The Foundation's early interest in developing more sophisticated technical aids (Laboratory and Loan Equipment Program, 1948-1952) led to the exploration of new technologies for the safe and more accurate replication of fossils and associated artifacts.
An ambitious seventeen-year program started in 1959 with a sizable grant to the University Museum of the University of Pennsylvania, under whose aegis the late chemist David Gilbert could experiment with plastics in the development of methods to reproduce high-quality casts of fossil materials with minimum risk to the original specimens. (An earlier grant to the University Museum had purchased the Barlow collection of plaster molds on which the museum's hand-produced plaster casts were based.) Gilbert's research eventually moved to the Foundation's laboratory. For the next seven years, the Foundation fostered the project's evolution from a manual operation to a factory-controlled, batch-production manufacturing process.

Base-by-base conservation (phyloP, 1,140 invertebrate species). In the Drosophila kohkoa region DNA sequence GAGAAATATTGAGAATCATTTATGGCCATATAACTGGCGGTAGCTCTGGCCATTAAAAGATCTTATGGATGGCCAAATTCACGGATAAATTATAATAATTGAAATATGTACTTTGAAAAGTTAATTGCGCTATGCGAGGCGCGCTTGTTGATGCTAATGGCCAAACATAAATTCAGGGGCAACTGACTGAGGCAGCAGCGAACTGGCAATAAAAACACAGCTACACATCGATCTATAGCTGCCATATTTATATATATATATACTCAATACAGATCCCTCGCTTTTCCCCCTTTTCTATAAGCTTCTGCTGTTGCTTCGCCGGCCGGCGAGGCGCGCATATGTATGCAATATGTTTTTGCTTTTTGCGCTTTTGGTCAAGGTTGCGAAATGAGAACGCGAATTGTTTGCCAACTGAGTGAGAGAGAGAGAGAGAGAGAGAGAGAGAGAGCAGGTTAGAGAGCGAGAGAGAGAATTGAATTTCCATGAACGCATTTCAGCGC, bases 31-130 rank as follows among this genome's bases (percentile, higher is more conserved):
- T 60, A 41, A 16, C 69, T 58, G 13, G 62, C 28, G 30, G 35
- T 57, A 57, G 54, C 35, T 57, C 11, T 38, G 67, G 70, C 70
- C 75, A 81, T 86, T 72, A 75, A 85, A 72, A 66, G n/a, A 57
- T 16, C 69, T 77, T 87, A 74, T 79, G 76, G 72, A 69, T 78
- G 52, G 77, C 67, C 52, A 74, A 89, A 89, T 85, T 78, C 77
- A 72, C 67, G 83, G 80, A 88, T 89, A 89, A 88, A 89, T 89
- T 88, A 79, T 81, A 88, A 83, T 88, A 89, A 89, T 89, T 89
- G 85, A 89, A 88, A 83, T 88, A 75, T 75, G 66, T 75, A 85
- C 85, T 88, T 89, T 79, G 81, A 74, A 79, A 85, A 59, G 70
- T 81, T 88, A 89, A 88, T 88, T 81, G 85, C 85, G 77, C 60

The technical process was perfected by 1962, the year in which the Foundation began to make molds from original specimens. Political, academic and personal blocks to accessing original finds were overcome through the generous cooperation of the late L. S. B. Leakey in East Africa. Dr. John Robinson also cleared the way for inclusion of the South African material in the collection of new molds. Under their supervision, hundreds of molds were produced by three mold makers over several weeks of intensive work in Africa.
With the technical skill and the first molds in hand, the Foundation launched a formal program to produce cast replicas and to expand the repertory of its available inventory. But these activities were a manifestation of only part of the more sweeping objectives underlying this program. Those goals were to help preserve original materials, to stimulate research and teaching in the field of human evolution, to encourage scientific communication within a scholarly community